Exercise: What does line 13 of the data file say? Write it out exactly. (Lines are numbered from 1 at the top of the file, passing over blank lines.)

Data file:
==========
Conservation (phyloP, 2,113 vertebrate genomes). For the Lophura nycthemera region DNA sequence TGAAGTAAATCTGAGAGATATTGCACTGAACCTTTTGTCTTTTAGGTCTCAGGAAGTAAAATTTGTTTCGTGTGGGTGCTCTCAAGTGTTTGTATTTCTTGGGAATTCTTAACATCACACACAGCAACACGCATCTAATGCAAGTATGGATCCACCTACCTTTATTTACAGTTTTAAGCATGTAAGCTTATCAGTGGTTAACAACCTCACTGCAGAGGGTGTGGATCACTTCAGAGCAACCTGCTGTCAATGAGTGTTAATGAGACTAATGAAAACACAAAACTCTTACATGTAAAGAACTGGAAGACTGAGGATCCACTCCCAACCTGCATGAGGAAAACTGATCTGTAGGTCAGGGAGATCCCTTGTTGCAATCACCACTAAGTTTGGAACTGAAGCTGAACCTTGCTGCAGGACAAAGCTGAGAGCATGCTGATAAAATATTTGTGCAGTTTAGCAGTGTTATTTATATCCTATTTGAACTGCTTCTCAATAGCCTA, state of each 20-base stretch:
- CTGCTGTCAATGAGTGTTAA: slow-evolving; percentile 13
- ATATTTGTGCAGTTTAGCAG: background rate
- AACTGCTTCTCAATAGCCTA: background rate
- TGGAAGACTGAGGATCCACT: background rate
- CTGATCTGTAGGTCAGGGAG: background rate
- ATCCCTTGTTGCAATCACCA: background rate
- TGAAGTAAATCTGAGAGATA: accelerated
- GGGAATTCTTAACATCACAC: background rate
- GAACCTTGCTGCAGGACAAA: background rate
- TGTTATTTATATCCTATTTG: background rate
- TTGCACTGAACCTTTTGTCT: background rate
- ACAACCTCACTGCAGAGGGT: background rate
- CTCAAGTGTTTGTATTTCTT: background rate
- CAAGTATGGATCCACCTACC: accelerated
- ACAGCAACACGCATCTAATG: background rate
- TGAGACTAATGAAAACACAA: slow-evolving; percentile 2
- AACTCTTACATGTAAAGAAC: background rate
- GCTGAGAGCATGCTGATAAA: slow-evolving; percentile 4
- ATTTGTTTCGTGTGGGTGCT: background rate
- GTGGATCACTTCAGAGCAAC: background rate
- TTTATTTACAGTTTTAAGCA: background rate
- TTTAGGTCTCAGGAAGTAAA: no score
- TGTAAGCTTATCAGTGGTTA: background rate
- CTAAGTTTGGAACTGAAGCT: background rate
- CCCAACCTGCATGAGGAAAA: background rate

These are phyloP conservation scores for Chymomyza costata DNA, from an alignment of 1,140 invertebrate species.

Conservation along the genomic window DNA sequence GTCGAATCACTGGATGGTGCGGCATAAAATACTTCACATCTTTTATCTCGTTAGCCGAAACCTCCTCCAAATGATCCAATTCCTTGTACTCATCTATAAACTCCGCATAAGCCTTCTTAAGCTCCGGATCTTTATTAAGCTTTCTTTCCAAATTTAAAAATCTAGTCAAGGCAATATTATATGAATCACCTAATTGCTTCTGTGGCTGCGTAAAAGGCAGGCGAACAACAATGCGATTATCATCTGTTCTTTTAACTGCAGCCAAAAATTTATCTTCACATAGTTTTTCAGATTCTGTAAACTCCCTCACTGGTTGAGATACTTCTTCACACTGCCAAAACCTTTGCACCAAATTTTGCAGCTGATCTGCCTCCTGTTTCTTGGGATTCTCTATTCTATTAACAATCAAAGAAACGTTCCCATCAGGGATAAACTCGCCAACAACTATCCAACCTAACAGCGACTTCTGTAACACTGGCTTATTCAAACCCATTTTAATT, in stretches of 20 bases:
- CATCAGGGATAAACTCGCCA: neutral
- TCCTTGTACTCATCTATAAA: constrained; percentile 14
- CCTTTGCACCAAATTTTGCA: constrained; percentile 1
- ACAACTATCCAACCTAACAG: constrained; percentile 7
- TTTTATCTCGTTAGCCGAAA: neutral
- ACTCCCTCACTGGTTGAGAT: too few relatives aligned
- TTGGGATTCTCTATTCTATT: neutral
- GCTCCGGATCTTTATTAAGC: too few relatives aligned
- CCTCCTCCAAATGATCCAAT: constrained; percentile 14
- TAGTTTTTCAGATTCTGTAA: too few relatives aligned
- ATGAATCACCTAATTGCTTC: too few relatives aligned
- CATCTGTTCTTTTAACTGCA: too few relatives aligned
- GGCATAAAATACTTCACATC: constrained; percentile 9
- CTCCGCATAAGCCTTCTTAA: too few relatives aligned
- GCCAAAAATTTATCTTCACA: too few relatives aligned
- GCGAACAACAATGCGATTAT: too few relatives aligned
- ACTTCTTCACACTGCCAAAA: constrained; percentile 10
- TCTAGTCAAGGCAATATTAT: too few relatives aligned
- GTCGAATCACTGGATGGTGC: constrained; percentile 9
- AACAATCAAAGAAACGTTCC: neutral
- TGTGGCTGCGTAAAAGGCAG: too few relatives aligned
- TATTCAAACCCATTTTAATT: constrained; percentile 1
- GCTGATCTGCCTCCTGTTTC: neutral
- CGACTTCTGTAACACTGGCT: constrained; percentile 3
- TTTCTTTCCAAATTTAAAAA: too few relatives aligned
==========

- ACAACCTCACTGCAGAGGGT: background rate